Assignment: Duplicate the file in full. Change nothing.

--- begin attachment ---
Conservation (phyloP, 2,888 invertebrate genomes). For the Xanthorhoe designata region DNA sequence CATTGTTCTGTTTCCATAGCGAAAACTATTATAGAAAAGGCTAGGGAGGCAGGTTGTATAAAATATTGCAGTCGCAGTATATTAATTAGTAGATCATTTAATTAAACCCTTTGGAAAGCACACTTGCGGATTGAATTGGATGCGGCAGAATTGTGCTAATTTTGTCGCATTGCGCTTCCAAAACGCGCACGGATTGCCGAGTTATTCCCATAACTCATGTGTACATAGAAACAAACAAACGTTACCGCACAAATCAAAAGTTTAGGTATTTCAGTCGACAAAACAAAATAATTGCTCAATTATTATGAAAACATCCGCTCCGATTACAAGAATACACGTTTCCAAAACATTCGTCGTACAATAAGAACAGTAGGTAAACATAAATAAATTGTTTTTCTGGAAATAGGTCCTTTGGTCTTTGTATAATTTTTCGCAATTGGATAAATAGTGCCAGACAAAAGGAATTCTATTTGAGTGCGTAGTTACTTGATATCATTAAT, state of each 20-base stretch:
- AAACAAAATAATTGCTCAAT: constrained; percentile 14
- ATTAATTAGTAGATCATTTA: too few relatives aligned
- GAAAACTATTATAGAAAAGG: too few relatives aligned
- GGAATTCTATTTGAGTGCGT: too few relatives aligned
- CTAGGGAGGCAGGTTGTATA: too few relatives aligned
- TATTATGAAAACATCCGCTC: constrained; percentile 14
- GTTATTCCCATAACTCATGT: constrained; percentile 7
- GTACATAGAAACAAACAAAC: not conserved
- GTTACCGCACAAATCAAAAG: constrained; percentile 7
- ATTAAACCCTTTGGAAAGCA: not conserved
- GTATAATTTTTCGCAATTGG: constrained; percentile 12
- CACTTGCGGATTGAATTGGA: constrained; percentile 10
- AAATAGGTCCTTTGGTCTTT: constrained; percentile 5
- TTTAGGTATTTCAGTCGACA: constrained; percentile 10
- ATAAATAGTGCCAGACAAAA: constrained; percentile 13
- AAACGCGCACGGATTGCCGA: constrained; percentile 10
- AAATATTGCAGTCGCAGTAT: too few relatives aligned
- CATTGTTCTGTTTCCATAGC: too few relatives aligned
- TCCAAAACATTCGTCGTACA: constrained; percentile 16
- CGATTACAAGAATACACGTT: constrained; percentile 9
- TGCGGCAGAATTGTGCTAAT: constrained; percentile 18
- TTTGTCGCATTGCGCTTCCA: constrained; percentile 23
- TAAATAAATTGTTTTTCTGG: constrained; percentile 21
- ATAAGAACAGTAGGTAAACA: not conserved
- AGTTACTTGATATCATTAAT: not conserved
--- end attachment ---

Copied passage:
Conservation (phyloP, 2,888 invertebrate genomes). For the Xanthorhoe designata region DNA sequence CATTGTTCTGTTTCCATAGCGAAAACTATTATAGAAAAGGCTAGGGAGGCAGGTTGTATAAAATATTGCAGTCGCAGTATATTAATTAGTAGATCATTTAATTAAACCCTTTGGAAAGCACACTTGCGGATTGAATTGGATGCGGCAGAATTGTGCTAATTTTGTCGCATTGCGCTTCCAAAACGCGCACGGATTGCCGAGTTATTCCCATAACTCATGTGTACATAGAAACAAACAAACGTTACCGCACAAATCAAAAGTTTAGGTATTTCAGTCGACAAAACAAAATAATTGCTCAATTATTATGAAAACATCCGCTCCGATTACAAGAATACACGTTTCCAAAACATTCGTCGTACAATAAGAACAGTAGGTAAACATAAATAAATTGTTTTTCTGGAAATAGGTCCTTTGGTCTTTGTATAATTTTTCGCAATTGGATAAATAGTGCCAGACAAAAGGAATTCTATTTGAGTGCGTAGTTACTTGATATCATTAAT, state of each 20-base stretch:
- AAACAAAATAATTGCTCAAT: constrained; percentile 14
- ATTAATTAGTAGATCATTTA: too few relatives aligned
- GAAAACTATTATAGAAAAGG: too few relatives aligned
- GGAATTCTATTTGAGTGCGT: too few relatives aligned
- CTAGGGAGGCAGGTTGTATA: too few relatives aligned
- TATTATGAAAACATCCGCTC: constrained; percentile 14
- GTTATTCCCATAACTCATGT: constrained; percentile 7
- GTACATAGAAACAAACAAAC: not conserved
- GTTACCGCACAAATCAAAAG: constrained; percentile 7
- ATTAAACCCTTTGGAAAGCA: not conserved
- GTATAATTTTTCGCAATTGG: constrained; percentile 12
- CACTTGCGGATTGAATTGGA: constrained; percentile 10
- AAATAGGTCCTTTGGTCTTT: constrained; percentile 5
- TTTAGGTATTTCAGTCGACA: constrained; percentile 10
- ATAAATAGTGCCAGACAAAA: constrained; percentile 13
- AAACGCGCACGGATTGCCGA: constrained; percentile 10
- AAATATTGCAGTCGCAGTAT: too few relatives aligned
- CATTGTTCTGTTTCCATAGC: too few relatives aligned
- TCCAAAACATTCGTCGTACA: constrained; percentile 16
- CGATTACAAGAATACACGTT: constrained; percentile 9
- TGCGGCAGAATTGTGCTAAT: constrained; percentile 18
- TTTGTCGCATTGCGCTTCCA: constrained; percentile 23
- TAAATAAATTGTTTTTCTGG: constrained; percentile 21
- ATAAGAACAGTAGGTAAACA: not conserved
- AGTTACTTGATATCATTAAT: not conserved